Things are big in Texas, and Texans are proud of it. The largest of the lower 48, the Lone Star state has it all: tall hats, tall tales, 72-ounce steaks, longhorns, and cattle ranches that extend as far as the eye can see. One thing you probably didn't know is that Texas is also home to the second largest canyon in North America, the Palo Duro, and it is home to some fantastic four-wheeling. We recently caught up with Larry McLean and the crew from Jeep Exclusive 4WD club, based in Amarillo, Texas, for the 13th annual Palo Duro Jeep Jamboree; it was a real experience.
Once referred to as the great American desert, the Texas panhandle was one of the last major geographic regions of the country to be surveyed and settled. Most of the settlers heading west just wanted to get to the other side without getting scalped or becoming lean cuisine on the local vulture menu, but a federal survey and open land brought homesteaders in droves.
In 1888, traveling by horseback and buckboard wagons, the Christian family was one of the first to homestead the Amarillo/Palo Duro Canyon area. Staking claim to more than 7,000 acres, the Figure 3 Ranch was formed and the foundation laid for more than 100 years and five generations of cattle ranching. Tom Christian now runs the operation, and luckily for us, Tom loves four-wheeling--four-wheeling in Jeeps, to be precise. Vast, wide-open vistas, sweeping canyons of juniper and mesquite, and endless dirt two-tracks traversing deep arroyos made the Figure 3 a perfect site for some great four-wheeling fun.
When we said things are big in Texas, that goes for rain as well. The day prior to the event, thunderclouds prodded by a hurricane in the Gulf of California swept across the Texas panhandle, dumping more than 10 inches of rain on the normally dry region. In a few hours, the canyon arroyos filled with muddy water.
The access route, a narrow two-track that traverses an escarpment, became inaccessible. An attempt would have undoubtedly resulted in several rigs going over the side. For safety reasons, the first day's plan was changed and most folks spent the day making tracks along the sandy banks of the Canadian River. As the first rays of light hit the canyon walls the following morning, 150 Jeeps lined up for the slippery descent into the canyon. The clouds had broken and a steady north wind had dried out the trail just enough to make it safe. The hard-core groups headed down first to pack down the trail. The normally dry, dusty silt had turned into slippery muck with the texture of clay mixed with water and oil.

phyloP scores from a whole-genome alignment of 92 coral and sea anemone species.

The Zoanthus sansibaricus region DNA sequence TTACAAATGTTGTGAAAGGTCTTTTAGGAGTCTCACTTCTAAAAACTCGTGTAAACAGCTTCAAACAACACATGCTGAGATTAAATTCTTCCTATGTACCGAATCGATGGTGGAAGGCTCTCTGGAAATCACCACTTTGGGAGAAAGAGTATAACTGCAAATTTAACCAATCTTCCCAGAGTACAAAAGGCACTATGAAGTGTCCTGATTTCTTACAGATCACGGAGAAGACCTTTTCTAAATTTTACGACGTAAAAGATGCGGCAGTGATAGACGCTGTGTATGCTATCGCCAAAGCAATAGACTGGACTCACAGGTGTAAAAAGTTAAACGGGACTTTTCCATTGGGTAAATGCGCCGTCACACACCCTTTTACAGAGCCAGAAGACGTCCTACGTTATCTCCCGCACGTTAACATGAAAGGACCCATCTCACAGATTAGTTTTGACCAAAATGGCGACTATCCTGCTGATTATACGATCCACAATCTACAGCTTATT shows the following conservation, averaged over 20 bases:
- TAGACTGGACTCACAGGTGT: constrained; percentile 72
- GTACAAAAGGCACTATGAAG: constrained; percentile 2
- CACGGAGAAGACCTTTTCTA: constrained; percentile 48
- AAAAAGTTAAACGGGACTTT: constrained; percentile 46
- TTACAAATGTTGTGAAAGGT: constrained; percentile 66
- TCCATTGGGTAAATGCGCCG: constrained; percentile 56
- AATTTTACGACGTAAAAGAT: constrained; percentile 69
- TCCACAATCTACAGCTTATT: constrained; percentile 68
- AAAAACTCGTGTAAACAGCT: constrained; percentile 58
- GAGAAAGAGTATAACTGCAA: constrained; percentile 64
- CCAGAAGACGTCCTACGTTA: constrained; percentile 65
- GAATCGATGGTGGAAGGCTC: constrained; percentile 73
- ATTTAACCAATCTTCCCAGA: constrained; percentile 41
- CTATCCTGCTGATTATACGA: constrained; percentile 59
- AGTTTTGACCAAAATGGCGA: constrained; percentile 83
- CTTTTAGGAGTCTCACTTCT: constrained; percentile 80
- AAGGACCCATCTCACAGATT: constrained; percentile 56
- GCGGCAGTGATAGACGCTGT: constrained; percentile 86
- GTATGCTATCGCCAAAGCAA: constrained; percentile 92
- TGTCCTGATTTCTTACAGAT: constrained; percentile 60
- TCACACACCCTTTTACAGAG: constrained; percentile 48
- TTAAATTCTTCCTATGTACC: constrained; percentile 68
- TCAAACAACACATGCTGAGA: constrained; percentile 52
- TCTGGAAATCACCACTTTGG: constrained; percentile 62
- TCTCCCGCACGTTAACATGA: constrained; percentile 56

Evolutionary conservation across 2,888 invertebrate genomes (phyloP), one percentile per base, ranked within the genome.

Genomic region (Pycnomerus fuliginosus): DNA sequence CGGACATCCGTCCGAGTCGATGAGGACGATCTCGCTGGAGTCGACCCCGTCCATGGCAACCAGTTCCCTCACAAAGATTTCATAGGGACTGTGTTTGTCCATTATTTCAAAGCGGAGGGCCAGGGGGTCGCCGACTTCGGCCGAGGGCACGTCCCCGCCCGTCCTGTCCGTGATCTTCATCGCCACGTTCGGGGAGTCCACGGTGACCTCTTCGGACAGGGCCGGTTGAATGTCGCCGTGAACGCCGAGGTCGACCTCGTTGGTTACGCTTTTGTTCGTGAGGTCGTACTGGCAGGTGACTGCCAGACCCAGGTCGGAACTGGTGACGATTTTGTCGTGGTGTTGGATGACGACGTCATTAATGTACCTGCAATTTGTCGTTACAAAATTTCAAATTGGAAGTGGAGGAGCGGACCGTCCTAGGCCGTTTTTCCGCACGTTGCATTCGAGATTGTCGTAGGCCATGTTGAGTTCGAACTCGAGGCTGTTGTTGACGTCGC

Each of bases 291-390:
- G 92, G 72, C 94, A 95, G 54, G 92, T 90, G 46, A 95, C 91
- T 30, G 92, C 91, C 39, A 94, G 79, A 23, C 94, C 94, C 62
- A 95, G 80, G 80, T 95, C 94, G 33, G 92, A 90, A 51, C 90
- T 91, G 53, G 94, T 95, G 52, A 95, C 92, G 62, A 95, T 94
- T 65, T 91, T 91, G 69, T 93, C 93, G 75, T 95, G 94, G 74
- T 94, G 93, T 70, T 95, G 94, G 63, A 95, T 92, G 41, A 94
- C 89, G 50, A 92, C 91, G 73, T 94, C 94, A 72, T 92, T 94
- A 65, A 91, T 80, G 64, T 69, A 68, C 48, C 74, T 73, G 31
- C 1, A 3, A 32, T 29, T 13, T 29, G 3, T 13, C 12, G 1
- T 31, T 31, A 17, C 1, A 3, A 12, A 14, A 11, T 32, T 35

Once everyone was safely on the canyon floor, the groups of 20 slogged off into the maze of canyon shoots and ladders. It didn't matter if you were on the hard-core trails or not; you were going to be slipping and sliding all day. We caught a ride with Danny, leader of the blue group, and dropped into a muddy wash. A metal ring from an old wagon wheel marks the turn for the Okie-Brokie Wash trail. A series of steep hill climbs, most of which set you up for long, uncontrolled gravity-fed descents, kept everyone awake and frosty. Several sections of the route had been washed out, leaving vehicle-swallowing crevasses, but improvisation prevailed and several railroad ties were used to bridge the gaps. The Figure 3 Ranch is still a working operation, and we found range cattle and longhorn steer wandering in the canyon. Jack rabbits darted through the Mesquite, and the occasional longhorn, arm's length from the Jeeps, gave us good reason to stay indoors at times. After a long day of canyon crawling, our appetites were primed for some serious Texas grub.
Ranch hands on the Figure 3 took care of all the meals, which were prepared old-fashioned Texas-style. The aroma of 300 steaks sizzling on an open grill filled the canyon as everyone meandered back to camp. A huge mesquite barbeque and Dutch ovens were used to prepare everything from T-bone steaks and Texas ranch beans to fresh biscuits and mouth-watering apple cobbler. As night fell across the canyon, the participants gathered in a natural amphitheater for an evening of karaoke around the campfire, but not before the Jeep Jamboree crew raffled off sets of Goodyear tires, a Ramsey winch, and some great stuff from ARB, Hi-Lift, and many others.
If you're interested in attending next year's Palo Duro Jeep Jamboree or one of 30 other Jeep Jamboree events held across the country, contact: Jeep Jamboree USA, Dept. 4WDSU, P.O. Box 1601, 2776 Sourdough Flat, Georgetown, CA 95634, www.jeepjamboreeusa.com.